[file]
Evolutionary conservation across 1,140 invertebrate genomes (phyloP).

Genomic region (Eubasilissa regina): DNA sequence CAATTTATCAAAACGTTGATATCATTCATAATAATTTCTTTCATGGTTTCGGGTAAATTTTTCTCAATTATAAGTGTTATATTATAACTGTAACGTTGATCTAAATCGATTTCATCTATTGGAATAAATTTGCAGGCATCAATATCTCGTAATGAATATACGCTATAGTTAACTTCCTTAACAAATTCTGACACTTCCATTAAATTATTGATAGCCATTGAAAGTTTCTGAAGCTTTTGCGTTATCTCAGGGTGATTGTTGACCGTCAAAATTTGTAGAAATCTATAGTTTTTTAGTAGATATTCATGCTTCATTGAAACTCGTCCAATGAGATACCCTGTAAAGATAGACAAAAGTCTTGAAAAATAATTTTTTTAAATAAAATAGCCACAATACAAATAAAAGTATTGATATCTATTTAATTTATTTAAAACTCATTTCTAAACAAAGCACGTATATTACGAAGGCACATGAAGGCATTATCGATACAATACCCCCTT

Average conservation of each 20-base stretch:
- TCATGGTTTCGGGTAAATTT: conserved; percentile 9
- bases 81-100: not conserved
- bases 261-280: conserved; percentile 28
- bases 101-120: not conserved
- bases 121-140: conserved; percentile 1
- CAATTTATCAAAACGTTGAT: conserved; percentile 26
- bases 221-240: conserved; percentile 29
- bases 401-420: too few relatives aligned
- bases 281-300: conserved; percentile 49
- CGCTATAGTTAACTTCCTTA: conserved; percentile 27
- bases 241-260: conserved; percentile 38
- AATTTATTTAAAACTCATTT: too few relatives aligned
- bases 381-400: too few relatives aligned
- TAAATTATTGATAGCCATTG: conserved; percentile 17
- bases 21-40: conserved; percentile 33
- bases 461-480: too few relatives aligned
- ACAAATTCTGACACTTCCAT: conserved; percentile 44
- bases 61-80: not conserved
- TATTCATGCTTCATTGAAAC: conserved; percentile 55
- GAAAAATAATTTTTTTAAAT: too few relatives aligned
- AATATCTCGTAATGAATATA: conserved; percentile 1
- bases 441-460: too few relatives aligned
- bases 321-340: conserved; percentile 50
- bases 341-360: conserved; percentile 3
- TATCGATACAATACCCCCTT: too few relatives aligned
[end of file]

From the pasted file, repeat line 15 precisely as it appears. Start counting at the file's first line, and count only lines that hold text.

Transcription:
- AATTTATTTAAAACTCATTT: too few relatives aligned